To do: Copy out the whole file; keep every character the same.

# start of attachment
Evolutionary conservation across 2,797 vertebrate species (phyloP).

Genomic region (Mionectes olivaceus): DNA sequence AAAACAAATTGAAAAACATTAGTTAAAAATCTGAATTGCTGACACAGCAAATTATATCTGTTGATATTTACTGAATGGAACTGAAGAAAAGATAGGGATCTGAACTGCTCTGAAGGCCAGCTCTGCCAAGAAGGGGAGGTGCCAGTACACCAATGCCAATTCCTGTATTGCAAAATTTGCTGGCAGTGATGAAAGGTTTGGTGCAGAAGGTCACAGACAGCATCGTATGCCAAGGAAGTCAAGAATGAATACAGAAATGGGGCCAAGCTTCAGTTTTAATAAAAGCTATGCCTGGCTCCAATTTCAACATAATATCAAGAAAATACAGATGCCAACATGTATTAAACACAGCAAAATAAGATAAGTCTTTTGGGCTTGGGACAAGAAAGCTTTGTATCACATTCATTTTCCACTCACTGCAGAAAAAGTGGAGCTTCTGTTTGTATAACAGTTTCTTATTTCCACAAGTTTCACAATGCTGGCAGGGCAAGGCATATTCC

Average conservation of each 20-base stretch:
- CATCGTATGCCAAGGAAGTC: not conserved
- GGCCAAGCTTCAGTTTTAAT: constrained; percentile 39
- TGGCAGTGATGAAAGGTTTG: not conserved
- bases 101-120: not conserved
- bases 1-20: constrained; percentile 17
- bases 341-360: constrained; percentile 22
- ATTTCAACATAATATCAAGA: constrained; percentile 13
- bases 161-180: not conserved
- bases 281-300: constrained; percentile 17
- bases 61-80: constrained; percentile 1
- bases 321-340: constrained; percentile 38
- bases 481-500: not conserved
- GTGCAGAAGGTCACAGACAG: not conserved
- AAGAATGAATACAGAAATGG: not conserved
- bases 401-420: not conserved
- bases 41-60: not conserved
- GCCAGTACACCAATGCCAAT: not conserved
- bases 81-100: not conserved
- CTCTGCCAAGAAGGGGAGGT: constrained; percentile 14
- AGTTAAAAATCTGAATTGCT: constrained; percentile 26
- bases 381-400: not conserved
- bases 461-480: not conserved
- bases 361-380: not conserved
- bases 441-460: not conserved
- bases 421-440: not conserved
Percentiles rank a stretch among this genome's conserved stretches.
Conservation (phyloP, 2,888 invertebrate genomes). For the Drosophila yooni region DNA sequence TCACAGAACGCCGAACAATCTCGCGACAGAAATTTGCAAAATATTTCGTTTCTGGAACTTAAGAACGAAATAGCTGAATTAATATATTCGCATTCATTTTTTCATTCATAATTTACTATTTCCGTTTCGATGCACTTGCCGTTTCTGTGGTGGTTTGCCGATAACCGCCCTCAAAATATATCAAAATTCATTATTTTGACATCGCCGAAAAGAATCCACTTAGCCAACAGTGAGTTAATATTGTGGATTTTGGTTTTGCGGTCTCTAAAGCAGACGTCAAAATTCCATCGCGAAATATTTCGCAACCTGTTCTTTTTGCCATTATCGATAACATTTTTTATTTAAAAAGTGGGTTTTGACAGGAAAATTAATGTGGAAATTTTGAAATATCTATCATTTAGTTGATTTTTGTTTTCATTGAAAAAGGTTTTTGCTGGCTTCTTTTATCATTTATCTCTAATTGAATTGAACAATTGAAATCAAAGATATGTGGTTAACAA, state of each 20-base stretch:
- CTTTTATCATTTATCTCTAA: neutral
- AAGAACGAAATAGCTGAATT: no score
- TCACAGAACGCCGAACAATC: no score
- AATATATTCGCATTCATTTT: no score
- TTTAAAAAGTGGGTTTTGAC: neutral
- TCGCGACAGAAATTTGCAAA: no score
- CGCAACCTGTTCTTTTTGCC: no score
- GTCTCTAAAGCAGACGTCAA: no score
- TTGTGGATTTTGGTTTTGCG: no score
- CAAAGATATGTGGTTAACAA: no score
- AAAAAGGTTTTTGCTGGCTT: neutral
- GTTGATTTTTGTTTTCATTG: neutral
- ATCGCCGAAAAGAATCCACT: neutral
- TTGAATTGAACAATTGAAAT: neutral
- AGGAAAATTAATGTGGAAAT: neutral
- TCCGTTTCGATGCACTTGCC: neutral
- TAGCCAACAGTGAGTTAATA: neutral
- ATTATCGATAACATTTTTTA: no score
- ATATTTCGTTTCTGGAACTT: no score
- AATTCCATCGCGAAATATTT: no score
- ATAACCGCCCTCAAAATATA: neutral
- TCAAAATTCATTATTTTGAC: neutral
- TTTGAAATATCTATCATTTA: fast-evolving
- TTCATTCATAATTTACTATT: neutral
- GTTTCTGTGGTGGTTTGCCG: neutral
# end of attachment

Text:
Evolutionary conservation across 2,797 vertebrate species (phyloP).

Genomic region (Mionectes olivaceus): DNA sequence AAAACAAATTGAAAAACATTAGTTAAAAATCTGAATTGCTGACACAGCAAATTATATCTGTTGATATTTACTGAATGGAACTGAAGAAAAGATAGGGATCTGAACTGCTCTGAAGGCCAGCTCTGCCAAGAAGGGGAGGTGCCAGTACACCAATGCCAATTCCTGTATTGCAAAATTTGCTGGCAGTGATGAAAGGTTTGGTGCAGAAGGTCACAGACAGCATCGTATGCCAAGGAAGTCAAGAATGAATACAGAAATGGGGCCAAGCTTCAGTTTTAATAAAAGCTATGCCTGGCTCCAATTTCAACATAATATCAAGAAAATACAGATGCCAACATGTATTAAACACAGCAAAATAAGATAAGTCTTTTGGGCTTGGGACAAGAAAGCTTTGTATCACATTCATTTTCCACTCACTGCAGAAAAAGTGGAGCTTCTGTTTGTATAACAGTTTCTTATTTCCACAAGTTTCACAATGCTGGCAGGGCAAGGCATATTCC

Average conservation of each 20-base stretch:
- CATCGTATGCCAAGGAAGTC: not conserved
- GGCCAAGCTTCAGTTTTAAT: constrained; percentile 39
- TGGCAGTGATGAAAGGTTTG: not conserved
- bases 101-120: not conserved
- bases 1-20: constrained; percentile 17
- bases 341-360: constrained; percentile 22
- ATTTCAACATAATATCAAGA: constrained; percentile 13
- bases 161-180: not conserved
- bases 281-300: constrained; percentile 17
- bases 61-80: constrained; percentile 1
- bases 321-340: constrained; percentile 38
- bases 481-500: not conserved
- GTGCAGAAGGTCACAGACAG: not conserved
- AAGAATGAATACAGAAATGG: not conserved
- bases 401-420: not conserved
- bases 41-60: not conserved
- GCCAGTACACCAATGCCAAT: not conserved
- bases 81-100: not conserved
- CTCTGCCAAGAAGGGGAGGT: constrained; percentile 14
- AGTTAAAAATCTGAATTGCT: constrained; percentile 26
- bases 381-400: not conserved
- bases 461-480: not conserved
- bases 361-380: not conserved
- bases 441-460: not conserved
- bases 421-440: not conserved
Percentiles rank a stretch among this genome's conserved stretches.
Conservation (phyloP, 2,888 invertebrate genomes). For the Drosophila yooni region DNA sequence TCACAGAACGCCGAACAATCTCGCGACAGAAATTTGCAAAATATTTCGTTTCTGGAACTTAAGAACGAAATAGCTGAATTAATATATTCGCATTCATTTTTTCATTCATAATTTACTATTTCCGTTTCGATGCACTTGCCGTTTCTGTGGTGGTTTGCCGATAACCGCCCTCAAAATATATCAAAATTCATTATTTTGACATCGCCGAAAAGAATCCACTTAGCCAACAGTGAGTTAATATTGTGGATTTTGGTTTTGCGGTCTCTAAAGCAGACGTCAAAATTCCATCGCGAAATATTTCGCAACCTGTTCTTTTTGCCATTATCGATAACATTTTTTATTTAAAAAGTGGGTTTTGACAGGAAAATTAATGTGGAAATTTTGAAATATCTATCATTTAGTTGATTTTTGTTTTCATTGAAAAAGGTTTTTGCTGGCTTCTTTTATCATTTATCTCTAATTGAATTGAACAATTGAAATCAAAGATATGTGGTTAACAA, state of each 20-base stretch:
- CTTTTATCATTTATCTCTAA: neutral
- AAGAACGAAATAGCTGAATT: no score
- TCACAGAACGCCGAACAATC: no score
- AATATATTCGCATTCATTTT: no score
- TTTAAAAAGTGGGTTTTGAC: neutral
- TCGCGACAGAAATTTGCAAA: no score
- CGCAACCTGTTCTTTTTGCC: no score
- GTCTCTAAAGCAGACGTCAA: no score
- TTGTGGATTTTGGTTTTGCG: no score
- CAAAGATATGTGGTTAACAA: no score
- AAAAAGGTTTTTGCTGGCTT: neutral
- GTTGATTTTTGTTTTCATTG: neutral
- ATCGCCGAAAAGAATCCACT: neutral
- TTGAATTGAACAATTGAAAT: neutral
- AGGAAAATTAATGTGGAAAT: neutral
- TCCGTTTCGATGCACTTGCC: neutral
- TAGCCAACAGTGAGTTAATA: neutral
- ATTATCGATAACATTTTTTA: no score
- ATATTTCGTTTCTGGAACTT: no score
- AATTCCATCGCGAAATATTT: no score
- ATAACCGCCCTCAAAATATA: neutral
- TCAAAATTCATTATTTTGAC: neutral
- TTTGAAATATCTATCATTTA: fast-evolving
- TTCATTCATAATTTACTATT: neutral
- GTTTCTGTGGTGGTTTGCCG: neutral